Last Modified on Jul 02, 2015
Holistic treatments can help to ease the symptoms of LPR. Natural remedies such as aloe vera and peppermint help soothe inflammation of the esophagus. Lifestyle changes, such as modifications to one's diet, are important components in the treatment of this condition.
What is LPR?
Similar to gastroesophageal reflux disease or GERD, laryngopharyngeal reflux disease is a condition that results from the contents of the stomach backing up into the throat. However, the symptoms of laryngopharyngeal reflux disease or LPR are different from that of GERD. As such, LPR can be difficult to diagnose or even identify – a reason for which it is also called silent reflux.
The symptoms of LPR typically range depending on the age of the affected individual. LPR in infants and children typically includes symptoms such as hoarseness, a chronic cough, asthma, interrupted breathing, trouble feeding and poor weight gain. Adults are more likely to experience heartburn or reflux apparent in the throat; however, symptoms are often vague. Common symptoms may include throat clearing or coughing, hoarseness, the feeling of a lump in the throat, postnasal drip, trouble breathing or swallowing and a sore throat.
Remedies for Laryngopharyngeal Reflux Disease
While laryngopharyngeal reflux disease is often difficult to diagnose, it is typically fairly easy to treat. Many acid reflux remedies are just as effective for treatment of LPR. Aloe vera, chamomile and peppermint help soothe inflammation of the esophagus and treat LPR. Apple cider vinegar and baking soda can also be used to neutralize acid and prevent reflux. Other options include marshmallow root, B complex vitamins, vitamin C, digestive enzymes and essential amino acid complex. Watching the diet, maintaining a healthy weight and getting plenty of rest can also support treatment of laryngopharyngeal reflux disease.
This is my first day trying aloe vera for LPR. There were so many in the store I didnt know which one to get. I got one for digestion. It also has anise, chamomile and pepermint in it. It says to take 2 tsp to 4 tsp but I took one to see how I would react. Immediately after drinking one tsp., I kept bringing and coughing up clear mucus. Is this normal? Is this part of the Aloe vera trying to rid the body of the bad? or is this something to be worried about?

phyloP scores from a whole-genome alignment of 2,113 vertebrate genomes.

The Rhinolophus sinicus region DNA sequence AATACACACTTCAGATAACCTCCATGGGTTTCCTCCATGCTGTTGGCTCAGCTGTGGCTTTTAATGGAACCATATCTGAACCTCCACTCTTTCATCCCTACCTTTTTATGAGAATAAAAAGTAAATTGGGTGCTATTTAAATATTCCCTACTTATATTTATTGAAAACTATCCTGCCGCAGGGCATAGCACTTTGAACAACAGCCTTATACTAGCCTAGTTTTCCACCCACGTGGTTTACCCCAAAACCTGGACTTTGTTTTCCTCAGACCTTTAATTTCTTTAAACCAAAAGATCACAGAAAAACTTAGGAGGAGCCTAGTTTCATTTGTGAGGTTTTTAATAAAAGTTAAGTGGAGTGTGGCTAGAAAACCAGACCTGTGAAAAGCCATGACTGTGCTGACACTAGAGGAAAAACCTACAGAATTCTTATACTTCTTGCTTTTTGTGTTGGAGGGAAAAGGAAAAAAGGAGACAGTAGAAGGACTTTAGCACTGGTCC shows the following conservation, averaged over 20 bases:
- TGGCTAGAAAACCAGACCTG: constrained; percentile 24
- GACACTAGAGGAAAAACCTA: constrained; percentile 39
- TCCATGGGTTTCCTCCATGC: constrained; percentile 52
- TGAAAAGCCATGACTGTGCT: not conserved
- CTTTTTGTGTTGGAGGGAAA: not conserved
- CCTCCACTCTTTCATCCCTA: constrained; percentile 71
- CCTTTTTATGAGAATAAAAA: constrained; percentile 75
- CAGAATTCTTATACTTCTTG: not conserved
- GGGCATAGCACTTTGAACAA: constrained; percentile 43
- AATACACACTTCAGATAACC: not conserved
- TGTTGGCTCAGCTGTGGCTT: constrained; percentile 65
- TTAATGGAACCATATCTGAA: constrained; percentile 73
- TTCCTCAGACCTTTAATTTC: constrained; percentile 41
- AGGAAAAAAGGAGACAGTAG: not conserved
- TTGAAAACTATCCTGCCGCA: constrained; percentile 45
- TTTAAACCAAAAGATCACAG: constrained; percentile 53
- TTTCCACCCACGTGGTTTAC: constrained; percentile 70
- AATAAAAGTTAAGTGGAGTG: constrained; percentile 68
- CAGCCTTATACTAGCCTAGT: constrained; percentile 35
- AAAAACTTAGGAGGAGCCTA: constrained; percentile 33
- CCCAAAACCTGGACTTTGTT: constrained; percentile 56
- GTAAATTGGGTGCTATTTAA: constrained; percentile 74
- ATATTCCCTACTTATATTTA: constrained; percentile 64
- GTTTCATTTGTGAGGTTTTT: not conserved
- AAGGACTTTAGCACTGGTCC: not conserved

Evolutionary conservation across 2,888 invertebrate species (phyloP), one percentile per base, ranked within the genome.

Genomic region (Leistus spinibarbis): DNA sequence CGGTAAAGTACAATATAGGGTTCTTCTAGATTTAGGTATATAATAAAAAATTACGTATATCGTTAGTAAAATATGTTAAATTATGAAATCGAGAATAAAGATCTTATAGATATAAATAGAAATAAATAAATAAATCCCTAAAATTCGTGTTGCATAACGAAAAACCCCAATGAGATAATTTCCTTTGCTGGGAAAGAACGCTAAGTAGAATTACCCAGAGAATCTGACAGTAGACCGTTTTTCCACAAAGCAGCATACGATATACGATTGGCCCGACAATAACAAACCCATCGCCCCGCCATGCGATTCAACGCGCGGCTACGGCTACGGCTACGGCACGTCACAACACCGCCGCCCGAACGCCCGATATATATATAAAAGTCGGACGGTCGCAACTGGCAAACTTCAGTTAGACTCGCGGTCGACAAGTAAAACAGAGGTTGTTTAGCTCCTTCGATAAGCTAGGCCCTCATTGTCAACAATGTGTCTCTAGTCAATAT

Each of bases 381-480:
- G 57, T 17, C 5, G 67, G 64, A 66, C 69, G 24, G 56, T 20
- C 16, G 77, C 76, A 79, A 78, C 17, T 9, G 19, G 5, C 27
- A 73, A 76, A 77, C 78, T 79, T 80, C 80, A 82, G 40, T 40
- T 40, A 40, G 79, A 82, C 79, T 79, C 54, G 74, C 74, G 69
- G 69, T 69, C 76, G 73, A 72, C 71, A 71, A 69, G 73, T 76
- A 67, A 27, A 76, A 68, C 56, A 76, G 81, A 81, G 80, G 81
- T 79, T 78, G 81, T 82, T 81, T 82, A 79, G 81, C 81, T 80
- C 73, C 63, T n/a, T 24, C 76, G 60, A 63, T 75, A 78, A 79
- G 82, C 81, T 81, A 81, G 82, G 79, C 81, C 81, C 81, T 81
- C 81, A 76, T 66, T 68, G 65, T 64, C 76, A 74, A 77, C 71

Replied by Cathyr
Sandbach, Cheshire England
YEA (1) 100% Posted by David (Thousand Oaks, CA) on 05/10/2006
[YEA] Went to 6 different ENTs (sad but true). Finally 1 good ENT knew what my problem was when I described the symptoms to him (globus or feeling something stuck in my throat, dry mouth, white tongue, etc.). He performed a flexiscope and found I have LPR which is form of "Silent Reflux" where acid flow up past your Upper sphincter and inflame your vocal chord causing irritations. He immediately put me in 2x PPI Nexium, it helped reduced my symptoms but I still get regular irritations in my throat. I decided to try ACV mixed with Raw Honey after each meal and it greatly reduced my symptoms. I feel better and is revisiting my ENT and should reduce to 1 PPI/day. Not good thing to do PPI if possible. Lots of side effects and long-term health risks.
Side-note is that if you have heartburn or throat lump problems, make SURE you get a good GI or ENT to diagnose. Don't go to a GP (General Practitioner) or FP (Family Practitioner) or Internist, they are not usually good and don't have expertise or equipment to diagnose your problem. They can make things worse by guessing your problem and misdiagnosing. Dr's. are people too and they're good and bad ones everywhere. It's up to you to find out and do your home work.
People that have LPR like me don't have heartburn because the acid does not stay long enough in the Esophagus to cause irritation. I did Esophogram and Barrium Swallon test and found don't have Esophagitis.Replied by Josene
Port Douglas, Australia